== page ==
So. Now that Cowtown was going to get a bomber plant, was Amon Carter satisfied?

What do you think?

Carter wanted the Fort Worth plant to be bigger than the Tulsa plant. Flemmons writes: “Amon demanded a change. Army architects added two more support columns and twenty-nine feet to appease the publisher. Fort Worth had the world’s largest aircraft factory.”

Now Amon was satisfied.

bomber 50 bombers a monthThe plant, on twelve hundred acres at Lake Worth, would employ fourteen thousand workers, turn out fifty bombers a month. The plant, civic leaders crowed, would attract other industries, create the need for more housing.

bomber 1-5-41 map

On January 5, 1941 the Star-Telegram published a map showing the location of the new bomber plant on Lake Worth.

bomber 3-23-41 city filesWith the bomber plant secured, Fort Worth planned to develop, with federal aid, an “airport and testing field” adjacent to the bomber plant. The Army Air Corps announced that it would assign a heavy bombardment group to the airfield.

bomber 4-19-41 first dirt

consolidated dirt hitler 4-19-41The groundbreaking ceremony for the bomber plant was held on April 18, 1941. Master of ceremonies? Amon himself. Brigadier General G. C. Brant said, “This plant is a great thing. We’re digging Hitler’s grave here.”

consolidated amon shovel 4-19-41Amon Carter and General Brant jointly manned the silver spade to turn some dirt for the groundbreaking of the plant.

bomber 6-25-41 defense fundsAnd soon there was more good news: In June President Roosevelt approved $1.75 million to help fund the Lake Worth airfield, initially named “Tarrant Field.” On July 29 the base was renamed “Fort Worth Army Airfield” (later “Carswell Air Force Base”).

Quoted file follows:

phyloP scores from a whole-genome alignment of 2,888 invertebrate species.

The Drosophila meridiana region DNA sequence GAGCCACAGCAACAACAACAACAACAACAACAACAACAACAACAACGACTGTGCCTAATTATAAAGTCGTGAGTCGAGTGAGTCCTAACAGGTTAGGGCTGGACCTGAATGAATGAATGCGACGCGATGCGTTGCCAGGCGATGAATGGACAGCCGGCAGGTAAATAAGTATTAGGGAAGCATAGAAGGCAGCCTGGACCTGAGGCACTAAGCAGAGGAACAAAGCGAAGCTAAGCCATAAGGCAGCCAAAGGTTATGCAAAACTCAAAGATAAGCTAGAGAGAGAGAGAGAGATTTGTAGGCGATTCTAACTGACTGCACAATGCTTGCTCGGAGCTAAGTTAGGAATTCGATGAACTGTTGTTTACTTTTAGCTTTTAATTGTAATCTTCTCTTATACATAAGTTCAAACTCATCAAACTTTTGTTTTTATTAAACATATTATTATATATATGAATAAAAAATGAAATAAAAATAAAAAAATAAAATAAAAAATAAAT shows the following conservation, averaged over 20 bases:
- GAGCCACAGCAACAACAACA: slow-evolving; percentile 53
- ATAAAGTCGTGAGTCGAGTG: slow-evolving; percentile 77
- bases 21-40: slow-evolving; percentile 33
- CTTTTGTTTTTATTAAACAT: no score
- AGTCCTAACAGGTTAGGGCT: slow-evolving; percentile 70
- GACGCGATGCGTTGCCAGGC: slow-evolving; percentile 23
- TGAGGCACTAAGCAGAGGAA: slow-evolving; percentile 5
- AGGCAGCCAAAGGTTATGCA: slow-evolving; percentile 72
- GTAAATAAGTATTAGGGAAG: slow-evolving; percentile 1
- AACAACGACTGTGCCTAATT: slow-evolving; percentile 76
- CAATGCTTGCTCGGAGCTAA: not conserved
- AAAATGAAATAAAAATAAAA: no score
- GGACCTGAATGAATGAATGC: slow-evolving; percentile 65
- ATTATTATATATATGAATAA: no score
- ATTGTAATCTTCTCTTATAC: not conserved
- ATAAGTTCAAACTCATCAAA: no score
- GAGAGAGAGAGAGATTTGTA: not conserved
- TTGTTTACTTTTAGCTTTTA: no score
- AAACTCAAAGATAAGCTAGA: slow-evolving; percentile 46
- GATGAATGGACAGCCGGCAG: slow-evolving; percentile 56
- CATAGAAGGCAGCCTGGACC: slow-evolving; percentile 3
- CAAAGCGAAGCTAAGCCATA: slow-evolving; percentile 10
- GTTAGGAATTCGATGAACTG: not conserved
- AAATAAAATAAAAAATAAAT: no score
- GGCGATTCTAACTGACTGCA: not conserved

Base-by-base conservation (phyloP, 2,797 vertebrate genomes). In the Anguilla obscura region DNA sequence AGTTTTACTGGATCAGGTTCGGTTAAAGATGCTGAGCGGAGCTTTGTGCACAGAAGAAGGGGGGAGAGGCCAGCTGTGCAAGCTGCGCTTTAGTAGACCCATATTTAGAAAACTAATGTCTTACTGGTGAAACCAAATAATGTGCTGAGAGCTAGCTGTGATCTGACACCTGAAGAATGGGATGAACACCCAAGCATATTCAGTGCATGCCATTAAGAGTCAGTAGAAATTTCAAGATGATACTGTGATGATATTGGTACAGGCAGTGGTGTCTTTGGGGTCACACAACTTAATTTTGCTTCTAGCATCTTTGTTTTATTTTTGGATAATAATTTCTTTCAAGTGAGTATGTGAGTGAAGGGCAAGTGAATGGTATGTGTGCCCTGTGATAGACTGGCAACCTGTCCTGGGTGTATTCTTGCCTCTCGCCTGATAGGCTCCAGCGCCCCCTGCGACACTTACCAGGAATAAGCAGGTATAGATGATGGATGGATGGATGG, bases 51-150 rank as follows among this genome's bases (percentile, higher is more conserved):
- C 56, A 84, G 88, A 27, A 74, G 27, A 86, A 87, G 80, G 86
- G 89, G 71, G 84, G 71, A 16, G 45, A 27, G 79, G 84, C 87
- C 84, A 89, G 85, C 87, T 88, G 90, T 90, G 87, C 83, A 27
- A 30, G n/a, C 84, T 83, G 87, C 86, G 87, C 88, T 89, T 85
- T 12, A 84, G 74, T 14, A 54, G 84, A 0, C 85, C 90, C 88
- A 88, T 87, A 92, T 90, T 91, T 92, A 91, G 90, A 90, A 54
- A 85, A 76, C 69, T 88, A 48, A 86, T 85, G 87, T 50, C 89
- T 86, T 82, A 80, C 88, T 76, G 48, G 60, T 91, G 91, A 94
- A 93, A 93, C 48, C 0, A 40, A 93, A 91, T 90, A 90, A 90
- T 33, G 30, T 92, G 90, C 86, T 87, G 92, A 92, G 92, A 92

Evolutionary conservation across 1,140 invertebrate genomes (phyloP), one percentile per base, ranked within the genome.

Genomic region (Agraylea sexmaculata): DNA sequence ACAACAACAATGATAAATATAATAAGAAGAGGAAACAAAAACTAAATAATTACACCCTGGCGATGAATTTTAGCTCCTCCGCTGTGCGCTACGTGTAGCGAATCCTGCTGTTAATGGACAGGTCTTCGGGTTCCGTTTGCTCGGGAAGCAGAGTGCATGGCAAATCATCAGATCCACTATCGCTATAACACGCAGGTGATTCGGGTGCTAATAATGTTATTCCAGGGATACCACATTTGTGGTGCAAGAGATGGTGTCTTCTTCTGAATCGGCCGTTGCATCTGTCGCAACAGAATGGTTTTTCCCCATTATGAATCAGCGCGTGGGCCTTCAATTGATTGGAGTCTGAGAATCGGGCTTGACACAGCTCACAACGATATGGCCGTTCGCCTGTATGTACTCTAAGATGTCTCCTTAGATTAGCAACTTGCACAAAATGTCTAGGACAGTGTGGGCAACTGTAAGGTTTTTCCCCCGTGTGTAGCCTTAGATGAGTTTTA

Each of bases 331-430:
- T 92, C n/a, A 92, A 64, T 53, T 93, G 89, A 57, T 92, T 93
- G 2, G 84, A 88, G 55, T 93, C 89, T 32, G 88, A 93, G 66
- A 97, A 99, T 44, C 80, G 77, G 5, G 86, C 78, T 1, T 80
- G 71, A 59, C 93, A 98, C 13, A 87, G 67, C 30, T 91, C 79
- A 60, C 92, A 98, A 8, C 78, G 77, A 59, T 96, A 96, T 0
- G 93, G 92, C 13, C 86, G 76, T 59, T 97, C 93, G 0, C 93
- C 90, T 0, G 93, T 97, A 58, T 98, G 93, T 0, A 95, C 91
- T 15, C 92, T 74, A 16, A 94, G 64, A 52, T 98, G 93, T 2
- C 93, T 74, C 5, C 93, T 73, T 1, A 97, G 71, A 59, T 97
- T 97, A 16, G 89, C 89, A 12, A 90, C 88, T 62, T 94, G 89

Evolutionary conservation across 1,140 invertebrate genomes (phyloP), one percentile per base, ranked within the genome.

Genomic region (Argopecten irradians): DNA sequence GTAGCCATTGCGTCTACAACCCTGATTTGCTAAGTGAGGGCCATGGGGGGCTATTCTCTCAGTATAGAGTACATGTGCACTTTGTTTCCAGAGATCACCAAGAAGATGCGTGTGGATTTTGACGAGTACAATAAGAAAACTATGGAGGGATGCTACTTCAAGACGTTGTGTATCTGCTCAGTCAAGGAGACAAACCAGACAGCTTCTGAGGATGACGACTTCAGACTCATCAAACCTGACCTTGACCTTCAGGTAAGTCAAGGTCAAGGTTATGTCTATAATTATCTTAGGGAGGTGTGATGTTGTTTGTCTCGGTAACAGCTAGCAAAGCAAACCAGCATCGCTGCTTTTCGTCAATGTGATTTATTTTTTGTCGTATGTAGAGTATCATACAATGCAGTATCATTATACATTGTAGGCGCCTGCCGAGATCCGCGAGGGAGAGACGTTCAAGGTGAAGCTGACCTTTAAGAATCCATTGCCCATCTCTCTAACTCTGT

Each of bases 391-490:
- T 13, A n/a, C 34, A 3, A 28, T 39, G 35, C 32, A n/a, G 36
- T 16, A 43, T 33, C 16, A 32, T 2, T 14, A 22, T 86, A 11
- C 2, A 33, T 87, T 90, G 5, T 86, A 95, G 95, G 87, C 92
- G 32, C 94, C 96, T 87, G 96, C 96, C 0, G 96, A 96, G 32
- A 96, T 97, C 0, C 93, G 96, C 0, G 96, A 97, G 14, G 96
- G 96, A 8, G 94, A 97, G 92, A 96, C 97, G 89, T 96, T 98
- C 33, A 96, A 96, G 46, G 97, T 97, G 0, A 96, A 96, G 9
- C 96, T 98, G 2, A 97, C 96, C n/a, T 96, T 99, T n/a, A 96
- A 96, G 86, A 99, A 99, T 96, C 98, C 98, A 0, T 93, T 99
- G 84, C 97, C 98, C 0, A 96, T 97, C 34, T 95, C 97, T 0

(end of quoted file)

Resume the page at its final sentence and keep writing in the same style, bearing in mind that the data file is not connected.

bomber pearlThen came December 7. Remember that this flurry of activity to build bomber plants and airfields had taken place during peacetime. Imagine the urgency now that America was at war!

bomber 4-18-42 first bomberFast-forward to April 17, 1942. The mile-long assembly line of Fort Worth’s bomber plant turned out the first of its three thousand B-24s—one hundred days ahead of schedule.

b-24 first launched 4-18-42 Both newspapers used a vague dateline for the sake of national security: “Somewhere in the Southwest.”

bomber 4-19-42 plant completedWith completion of that first bomber, the bomber plant, too, was declared completed—and two months early. The Star-Telegram published a commemorative edition “with the sanction of the War Department.” As U.S. bombers for the first time bombed the “great cities of Japan,” the newspaper wrote that the construction company that built the plant officially turned it over to Army Corps of Engineers, which turned it over to the War Department, which turned it over to the Army Air Corps, which turned it over to Consolidated Aircraft Corporation. The Star-Telegram, again being geographically vague, wrote: “Southwest-assembled long-range bombers start rolling, may turn tide of war.”